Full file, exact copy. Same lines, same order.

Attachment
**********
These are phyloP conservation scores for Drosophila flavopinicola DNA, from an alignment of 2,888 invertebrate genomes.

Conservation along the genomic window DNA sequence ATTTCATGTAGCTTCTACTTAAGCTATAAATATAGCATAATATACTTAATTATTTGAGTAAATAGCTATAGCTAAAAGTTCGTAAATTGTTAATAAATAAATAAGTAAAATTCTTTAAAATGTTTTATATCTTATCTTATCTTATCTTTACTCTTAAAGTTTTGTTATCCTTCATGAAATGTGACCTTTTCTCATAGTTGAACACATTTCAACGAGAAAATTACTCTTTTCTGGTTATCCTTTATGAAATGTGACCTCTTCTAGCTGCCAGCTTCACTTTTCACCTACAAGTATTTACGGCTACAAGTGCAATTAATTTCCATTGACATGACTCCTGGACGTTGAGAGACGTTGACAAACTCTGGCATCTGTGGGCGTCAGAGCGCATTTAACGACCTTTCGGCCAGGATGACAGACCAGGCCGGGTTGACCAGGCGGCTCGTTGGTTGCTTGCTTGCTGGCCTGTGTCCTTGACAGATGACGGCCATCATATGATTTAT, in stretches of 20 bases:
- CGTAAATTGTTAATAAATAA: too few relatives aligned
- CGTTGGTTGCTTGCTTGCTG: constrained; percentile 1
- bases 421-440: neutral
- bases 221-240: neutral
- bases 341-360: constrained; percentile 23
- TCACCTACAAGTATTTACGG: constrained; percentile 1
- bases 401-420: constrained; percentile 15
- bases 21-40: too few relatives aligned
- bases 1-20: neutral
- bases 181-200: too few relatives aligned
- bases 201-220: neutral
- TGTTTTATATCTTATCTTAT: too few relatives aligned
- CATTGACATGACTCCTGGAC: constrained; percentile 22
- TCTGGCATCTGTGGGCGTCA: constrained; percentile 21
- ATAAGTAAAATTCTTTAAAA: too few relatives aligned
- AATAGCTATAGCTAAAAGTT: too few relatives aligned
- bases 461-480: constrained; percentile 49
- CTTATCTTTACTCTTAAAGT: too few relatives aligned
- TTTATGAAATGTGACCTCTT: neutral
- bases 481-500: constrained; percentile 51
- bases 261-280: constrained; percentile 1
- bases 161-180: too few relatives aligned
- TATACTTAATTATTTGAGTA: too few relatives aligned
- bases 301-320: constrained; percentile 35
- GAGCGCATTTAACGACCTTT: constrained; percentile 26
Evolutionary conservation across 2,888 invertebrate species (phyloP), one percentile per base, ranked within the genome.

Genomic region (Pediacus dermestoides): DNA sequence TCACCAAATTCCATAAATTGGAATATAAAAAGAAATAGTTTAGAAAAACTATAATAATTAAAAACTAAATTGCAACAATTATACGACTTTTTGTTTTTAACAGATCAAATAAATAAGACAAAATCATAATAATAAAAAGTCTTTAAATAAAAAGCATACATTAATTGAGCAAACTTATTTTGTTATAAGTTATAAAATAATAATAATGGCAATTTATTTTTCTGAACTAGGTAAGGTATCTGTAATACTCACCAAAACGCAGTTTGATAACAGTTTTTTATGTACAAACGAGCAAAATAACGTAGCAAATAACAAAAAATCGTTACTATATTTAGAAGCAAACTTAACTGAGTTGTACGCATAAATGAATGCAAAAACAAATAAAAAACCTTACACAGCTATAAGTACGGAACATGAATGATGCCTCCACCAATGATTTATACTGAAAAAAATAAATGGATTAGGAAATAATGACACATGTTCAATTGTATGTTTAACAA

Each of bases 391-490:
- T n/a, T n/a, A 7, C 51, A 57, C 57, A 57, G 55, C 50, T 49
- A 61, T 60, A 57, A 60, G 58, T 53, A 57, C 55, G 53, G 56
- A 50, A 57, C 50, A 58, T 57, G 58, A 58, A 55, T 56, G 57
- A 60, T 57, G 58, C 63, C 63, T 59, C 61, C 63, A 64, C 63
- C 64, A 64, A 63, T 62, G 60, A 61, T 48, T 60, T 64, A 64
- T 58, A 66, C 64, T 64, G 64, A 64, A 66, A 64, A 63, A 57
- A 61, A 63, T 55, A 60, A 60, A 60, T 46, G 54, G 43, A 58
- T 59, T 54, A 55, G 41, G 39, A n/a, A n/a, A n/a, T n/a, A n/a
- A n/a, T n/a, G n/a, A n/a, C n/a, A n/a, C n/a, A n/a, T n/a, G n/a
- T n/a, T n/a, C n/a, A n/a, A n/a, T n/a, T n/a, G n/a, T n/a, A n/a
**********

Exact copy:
These are phyloP conservation scores for Drosophila flavopinicola DNA, from an alignment of 2,888 invertebrate genomes.

Conservation along the genomic window DNA sequence ATTTCATGTAGCTTCTACTTAAGCTATAAATATAGCATAATATACTTAATTATTTGAGTAAATAGCTATAGCTAAAAGTTCGTAAATTGTTAATAAATAAATAAGTAAAATTCTTTAAAATGTTTTATATCTTATCTTATCTTATCTTTACTCTTAAAGTTTTGTTATCCTTCATGAAATGTGACCTTTTCTCATAGTTGAACACATTTCAACGAGAAAATTACTCTTTTCTGGTTATCCTTTATGAAATGTGACCTCTTCTAGCTGCCAGCTTCACTTTTCACCTACAAGTATTTACGGCTACAAGTGCAATTAATTTCCATTGACATGACTCCTGGACGTTGAGAGACGTTGACAAACTCTGGCATCTGTGGGCGTCAGAGCGCATTTAACGACCTTTCGGCCAGGATGACAGACCAGGCCGGGTTGACCAGGCGGCTCGTTGGTTGCTTGCTTGCTGGCCTGTGTCCTTGACAGATGACGGCCATCATATGATTTAT, in stretches of 20 bases:
- CGTAAATTGTTAATAAATAA: too few relatives aligned
- CGTTGGTTGCTTGCTTGCTG: constrained; percentile 1
- bases 421-440: neutral
- bases 221-240: neutral
- bases 341-360: constrained; percentile 23
- TCACCTACAAGTATTTACGG: constrained; percentile 1
- bases 401-420: constrained; percentile 15
- bases 21-40: too few relatives aligned
- bases 1-20: neutral
- bases 181-200: too few relatives aligned
- bases 201-220: neutral
- TGTTTTATATCTTATCTTAT: too few relatives aligned
- CATTGACATGACTCCTGGAC: constrained; percentile 22
- TCTGGCATCTGTGGGCGTCA: constrained; percentile 21
- ATAAGTAAAATTCTTTAAAA: too few relatives aligned
- AATAGCTATAGCTAAAAGTT: too few relatives aligned
- bases 461-480: constrained; percentile 49
- CTTATCTTTACTCTTAAAGT: too few relatives aligned
- TTTATGAAATGTGACCTCTT: neutral
- bases 481-500: constrained; percentile 51
- bases 261-280: constrained; percentile 1
- bases 161-180: too few relatives aligned
- TATACTTAATTATTTGAGTA: too few relatives aligned
- bases 301-320: constrained; percentile 35
- GAGCGCATTTAACGACCTTT: constrained; percentile 26
Evolutionary conservation across 2,888 invertebrate species (phyloP), one percentile per base, ranked within the genome.

Genomic region (Pediacus dermestoides): DNA sequence TCACCAAATTCCATAAATTGGAATATAAAAAGAAATAGTTTAGAAAAACTATAATAATTAAAAACTAAATTGCAACAATTATACGACTTTTTGTTTTTAACAGATCAAATAAATAAGACAAAATCATAATAATAAAAAGTCTTTAAATAAAAAGCATACATTAATTGAGCAAACTTATTTTGTTATAAGTTATAAAATAATAATAATGGCAATTTATTTTTCTGAACTAGGTAAGGTATCTGTAATACTCACCAAAACGCAGTTTGATAACAGTTTTTTATGTACAAACGAGCAAAATAACGTAGCAAATAACAAAAAATCGTTACTATATTTAGAAGCAAACTTAACTGAGTTGTACGCATAAATGAATGCAAAAACAAATAAAAAACCTTACACAGCTATAAGTACGGAACATGAATGATGCCTCCACCAATGATTTATACTGAAAAAAATAAATGGATTAGGAAATAATGACACATGTTCAATTGTATGTTTAACAA

Each of bases 391-490:
- T n/a, T n/a, A 7, C 51, A 57, C 57, A 57, G 55, C 50, T 49
- A 61, T 60, A 57, A 60, G 58, T 53, A 57, C 55, G 53, G 56
- A 50, A 57, C 50, A 58, T 57, G 58, A 58, A 55, T 56, G 57
- A 60, T 57, G 58, C 63, C 63, T 59, C 61, C 63, A 64, C 63
- C 64, A 64, A 63, T 62, G 60, A 61, T 48, T 60, T 64, A 64
- T 58, A 66, C 64, T 64, G 64, A 64, A 66, A 64, A 63, A 57
- A 61, A 63, T 55, A 60, A 60, A 60, T 46, G 54, G 43, A 58
- T 59, T 54, A 55, G 41, G 39, A n/a, A n/a, A n/a, T n/a, A n/a
- A n/a, T n/a, G n/a, A n/a, C n/a, A n/a, C n/a, A n/a, T n/a, G n/a
- T n/a, T n/a, C n/a, A n/a, A n/a, T n/a, T n/a, G n/a, T n/a, A n/a